Alpha Gal Red Meat Allergy

(March 3, 2019); updated January 1, 2021

New research suggests that odds are even greater that a tick bite can trigger allergies to hamburgers, steak, pork, and other red meat

A paper presented at the February 2019 American Academy of Allergy, Asthma and Immunology (AAAAI) annual conference in San Francisco sheds new light on a strange food allergy that is brought on by a tick bite. "Alpha gal" is a sugar found in the blood of most mammals, but not in humans or other primates. Since the mid-2000s, it has been known that Lone Star tick bites can trigger an allergic immune response in humans to this sugar. The assumption has been that ticks needed to feed on a non-primate mammal before biting a human to trigger the allergic response in humans. But a recent University of North Carolina study, led by Dr. Scott Commins, suggests that tick bites may trigger the "alpha gal" meat allergy through their saliva even if they have not recently fed on a mammal. Researchers suggest that the allergy trigger could be inherent in the saliva of the tick itself, not in the mammal's blood that they consume. This means that the potential tick population capable of transmitting the allergen is much greater than was thought previously, making more people at risk.

Unlike other food allergies, which appear within minutes of eating, the allergic reaction triggered by eating beef or pork will not occur until three to six hours after eating.This has sometimes made it a difficult condition to diagnose, although doctors are becoming more aware of this unusual allergy. Ticks most likely to transmit the allergy tend to live in the southeast region of the United States and certain areas of New York, New Jersey and New England. Still fairly rare, the condition affects more people each year, with at least 5,000 cases documented in the southeast. For now, treatment for "alpha gal syndrome" is simple: not eating beef or pork. Patients must avoid eating all red meat, and some patients must also avoid eating gelatin or taking animal-derived biological drugs such as the cancer drug called cetuximab. Research has suggested that some gelatin-containing vaccines, such as the zoster (shingles) vaccine, can also trigger serious allergic reactions in patients with alpha gal syndrome.

Rocky mountain tick
Lone Star tick

Trivia question:

Is the tick the only animal that can trigger an allergy to a food?

"Apparently again, the Lone Star tick is not so lone. Commins cites a fascinating example: There's a report from Japan of surfers who are getting bites from jellyfish and then becoming allergic to a traditional food (fermented soybeans or natto)." (from Allergic Living, cited below)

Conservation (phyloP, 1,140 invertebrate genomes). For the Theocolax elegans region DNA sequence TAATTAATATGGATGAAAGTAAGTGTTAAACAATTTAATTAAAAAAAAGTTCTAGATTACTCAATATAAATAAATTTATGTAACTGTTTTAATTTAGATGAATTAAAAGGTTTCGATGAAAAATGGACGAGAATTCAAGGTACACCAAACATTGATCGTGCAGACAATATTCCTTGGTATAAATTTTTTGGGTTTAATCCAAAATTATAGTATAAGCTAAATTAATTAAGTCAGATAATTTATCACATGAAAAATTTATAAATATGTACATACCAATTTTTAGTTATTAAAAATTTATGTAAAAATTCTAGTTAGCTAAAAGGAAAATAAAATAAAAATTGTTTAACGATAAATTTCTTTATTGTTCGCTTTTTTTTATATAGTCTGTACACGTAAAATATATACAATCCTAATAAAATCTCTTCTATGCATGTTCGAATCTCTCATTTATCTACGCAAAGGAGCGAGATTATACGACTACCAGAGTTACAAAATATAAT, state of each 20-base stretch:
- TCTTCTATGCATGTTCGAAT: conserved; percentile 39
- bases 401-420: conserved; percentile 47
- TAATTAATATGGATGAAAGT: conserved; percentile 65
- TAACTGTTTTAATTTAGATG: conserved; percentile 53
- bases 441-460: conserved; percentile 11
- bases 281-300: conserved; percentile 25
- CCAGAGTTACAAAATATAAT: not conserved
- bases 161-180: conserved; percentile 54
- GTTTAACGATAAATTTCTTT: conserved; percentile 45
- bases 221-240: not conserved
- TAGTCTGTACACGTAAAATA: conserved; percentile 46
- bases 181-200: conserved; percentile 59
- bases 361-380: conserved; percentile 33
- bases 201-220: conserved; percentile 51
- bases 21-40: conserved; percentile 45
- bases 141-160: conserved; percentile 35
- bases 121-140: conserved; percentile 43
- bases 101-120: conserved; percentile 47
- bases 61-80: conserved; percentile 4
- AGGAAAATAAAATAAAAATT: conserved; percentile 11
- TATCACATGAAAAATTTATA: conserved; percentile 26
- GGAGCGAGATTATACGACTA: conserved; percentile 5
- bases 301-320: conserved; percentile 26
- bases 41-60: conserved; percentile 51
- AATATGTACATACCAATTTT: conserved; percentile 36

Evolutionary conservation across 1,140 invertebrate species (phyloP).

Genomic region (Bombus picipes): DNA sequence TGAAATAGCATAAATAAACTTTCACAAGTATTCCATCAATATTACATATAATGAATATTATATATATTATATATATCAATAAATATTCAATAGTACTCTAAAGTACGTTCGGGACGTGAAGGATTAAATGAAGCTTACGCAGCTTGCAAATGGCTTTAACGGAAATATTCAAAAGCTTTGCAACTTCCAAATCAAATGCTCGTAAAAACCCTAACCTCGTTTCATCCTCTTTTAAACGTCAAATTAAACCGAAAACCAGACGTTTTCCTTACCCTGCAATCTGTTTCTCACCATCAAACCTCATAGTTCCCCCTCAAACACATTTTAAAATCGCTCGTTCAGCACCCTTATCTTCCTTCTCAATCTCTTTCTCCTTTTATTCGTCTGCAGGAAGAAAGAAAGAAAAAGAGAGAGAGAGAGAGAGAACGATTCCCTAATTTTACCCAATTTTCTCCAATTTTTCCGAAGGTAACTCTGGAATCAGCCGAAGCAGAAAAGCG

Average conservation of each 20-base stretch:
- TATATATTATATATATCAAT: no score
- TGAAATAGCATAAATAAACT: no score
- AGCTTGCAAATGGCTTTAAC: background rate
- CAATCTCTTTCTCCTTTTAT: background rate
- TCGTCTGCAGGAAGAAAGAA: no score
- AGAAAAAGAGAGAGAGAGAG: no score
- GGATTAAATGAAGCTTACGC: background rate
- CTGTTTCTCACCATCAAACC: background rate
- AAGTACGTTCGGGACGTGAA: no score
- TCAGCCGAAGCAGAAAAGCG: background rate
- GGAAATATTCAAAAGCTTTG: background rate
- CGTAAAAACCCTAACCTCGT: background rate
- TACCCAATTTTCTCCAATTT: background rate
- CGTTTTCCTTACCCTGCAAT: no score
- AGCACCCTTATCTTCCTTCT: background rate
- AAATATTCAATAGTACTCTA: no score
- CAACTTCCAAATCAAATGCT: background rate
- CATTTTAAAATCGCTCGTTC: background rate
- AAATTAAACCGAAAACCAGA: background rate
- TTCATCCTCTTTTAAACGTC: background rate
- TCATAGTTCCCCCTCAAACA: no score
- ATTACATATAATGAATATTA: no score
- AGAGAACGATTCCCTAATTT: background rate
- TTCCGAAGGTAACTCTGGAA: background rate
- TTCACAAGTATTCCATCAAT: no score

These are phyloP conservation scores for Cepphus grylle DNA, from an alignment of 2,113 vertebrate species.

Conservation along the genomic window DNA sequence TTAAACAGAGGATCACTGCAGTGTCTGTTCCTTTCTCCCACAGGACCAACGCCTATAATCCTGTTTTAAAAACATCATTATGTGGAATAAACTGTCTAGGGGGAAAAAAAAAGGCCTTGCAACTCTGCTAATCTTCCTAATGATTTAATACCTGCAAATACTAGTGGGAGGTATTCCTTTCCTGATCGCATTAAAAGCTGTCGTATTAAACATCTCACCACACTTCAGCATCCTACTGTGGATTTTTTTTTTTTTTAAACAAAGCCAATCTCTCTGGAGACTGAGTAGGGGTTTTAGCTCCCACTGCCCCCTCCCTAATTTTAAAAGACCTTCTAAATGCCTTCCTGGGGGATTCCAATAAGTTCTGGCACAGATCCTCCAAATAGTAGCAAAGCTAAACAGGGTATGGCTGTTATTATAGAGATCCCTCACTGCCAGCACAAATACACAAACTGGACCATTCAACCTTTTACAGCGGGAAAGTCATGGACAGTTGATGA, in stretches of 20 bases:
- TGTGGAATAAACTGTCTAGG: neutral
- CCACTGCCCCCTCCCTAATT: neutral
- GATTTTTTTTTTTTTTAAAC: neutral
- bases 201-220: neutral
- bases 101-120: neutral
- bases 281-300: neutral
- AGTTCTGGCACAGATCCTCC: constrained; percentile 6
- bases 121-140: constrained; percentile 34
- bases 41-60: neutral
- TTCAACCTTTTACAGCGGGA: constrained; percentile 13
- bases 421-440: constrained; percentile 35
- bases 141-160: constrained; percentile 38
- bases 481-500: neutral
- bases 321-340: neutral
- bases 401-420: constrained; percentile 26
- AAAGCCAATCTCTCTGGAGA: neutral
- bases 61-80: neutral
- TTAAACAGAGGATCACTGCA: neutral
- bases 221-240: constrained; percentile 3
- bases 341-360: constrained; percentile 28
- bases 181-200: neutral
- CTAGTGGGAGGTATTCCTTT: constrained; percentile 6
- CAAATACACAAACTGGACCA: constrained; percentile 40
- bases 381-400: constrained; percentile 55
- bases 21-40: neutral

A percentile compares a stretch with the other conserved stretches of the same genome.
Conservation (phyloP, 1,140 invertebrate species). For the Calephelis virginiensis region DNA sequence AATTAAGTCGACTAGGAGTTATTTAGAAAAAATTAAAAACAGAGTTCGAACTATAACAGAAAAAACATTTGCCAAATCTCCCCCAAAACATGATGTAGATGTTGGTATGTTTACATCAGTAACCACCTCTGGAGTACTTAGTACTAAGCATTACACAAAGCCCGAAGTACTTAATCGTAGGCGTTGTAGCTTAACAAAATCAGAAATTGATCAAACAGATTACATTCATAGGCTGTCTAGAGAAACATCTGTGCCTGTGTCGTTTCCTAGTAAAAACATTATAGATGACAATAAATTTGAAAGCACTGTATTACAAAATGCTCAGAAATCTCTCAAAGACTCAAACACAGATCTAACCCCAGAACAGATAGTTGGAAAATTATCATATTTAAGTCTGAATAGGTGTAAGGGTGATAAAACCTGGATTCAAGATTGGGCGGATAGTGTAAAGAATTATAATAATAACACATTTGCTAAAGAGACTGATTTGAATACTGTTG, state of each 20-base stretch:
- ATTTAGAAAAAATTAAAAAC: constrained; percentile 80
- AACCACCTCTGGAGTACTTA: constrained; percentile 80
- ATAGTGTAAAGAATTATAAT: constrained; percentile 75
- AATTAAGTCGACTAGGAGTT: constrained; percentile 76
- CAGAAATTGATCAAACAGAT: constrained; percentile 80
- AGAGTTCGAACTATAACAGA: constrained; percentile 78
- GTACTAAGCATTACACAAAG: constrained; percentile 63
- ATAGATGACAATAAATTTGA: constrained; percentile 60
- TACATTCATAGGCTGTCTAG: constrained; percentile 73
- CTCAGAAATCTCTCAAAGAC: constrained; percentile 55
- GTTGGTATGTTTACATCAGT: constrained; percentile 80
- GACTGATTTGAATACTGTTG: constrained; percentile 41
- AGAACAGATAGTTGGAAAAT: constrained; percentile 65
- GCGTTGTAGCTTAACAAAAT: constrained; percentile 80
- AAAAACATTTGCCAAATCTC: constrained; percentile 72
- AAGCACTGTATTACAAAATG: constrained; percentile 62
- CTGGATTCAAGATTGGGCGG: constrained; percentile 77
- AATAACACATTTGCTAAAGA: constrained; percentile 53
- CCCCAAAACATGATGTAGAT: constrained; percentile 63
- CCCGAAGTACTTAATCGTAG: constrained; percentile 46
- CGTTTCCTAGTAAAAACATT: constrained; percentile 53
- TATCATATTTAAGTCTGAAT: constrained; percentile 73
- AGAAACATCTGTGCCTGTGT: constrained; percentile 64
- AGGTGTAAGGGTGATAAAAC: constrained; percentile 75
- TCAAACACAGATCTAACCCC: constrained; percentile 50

Update: December, 2020: U.S. Food and Drug Administration approved a first-of-its-kind intentional genomic alteration (IGA) in a line of domestic pigs, referred to as GalSafe pigs, which may be used for food or human therapeutics. This is the first IGA in an animal that the FDA has approved for both human food consumption and as a source for potential therapeutic uses. The IGA in Revivicor Inc.'s GalSafe pigs is intended to eliminate alpha-gal sugar on the surface of the pigs’ cells.

Sources and More Reading

Press release:

"Red Meat Allergy: Incidence on Rise, Therapy in Works" (Question and answer with Dr. Scott Commins):

From the Journal of Allergy and Clinical Immunology, Programs and Abstracts of Papers to be Presented During Scientific Sessions: 2019 AAAAI Annual Meeting on Saturday, February 23, 2019: Red Meat Allergy May Develop Independent of Tick Blood Meal Status

Another paper presented at the conference presented a theory about why there are few cases of alpha gal in Texas and the gulf coast. A consistent "shortage" of cases of the alpha-gal syndrome (AS) on the Gulf coast: possible relevance of fire ants as a predator of lone star ticks:

Anaphylaxis after zoster vaccine: Implicating alpha-gal allergy as a possible mechanism (May 2017)

National Institute of Allergy and Infectious Diseases (NIAID) article on allergy to a sugar in red meat. In the U.S., juvenile Lone Star ticks, sometimes called seed ticks, are blamed for transmitting the majority of alpha gal allergies. In other countries, however, where the condition has also been documented, other kinds of ticks are responsible. h

FDA press release on approal of genetically altered domestic pig, GalSafe pigs,  intended to eliminate alpha-gal sugar on the surface of the pigs’ cells: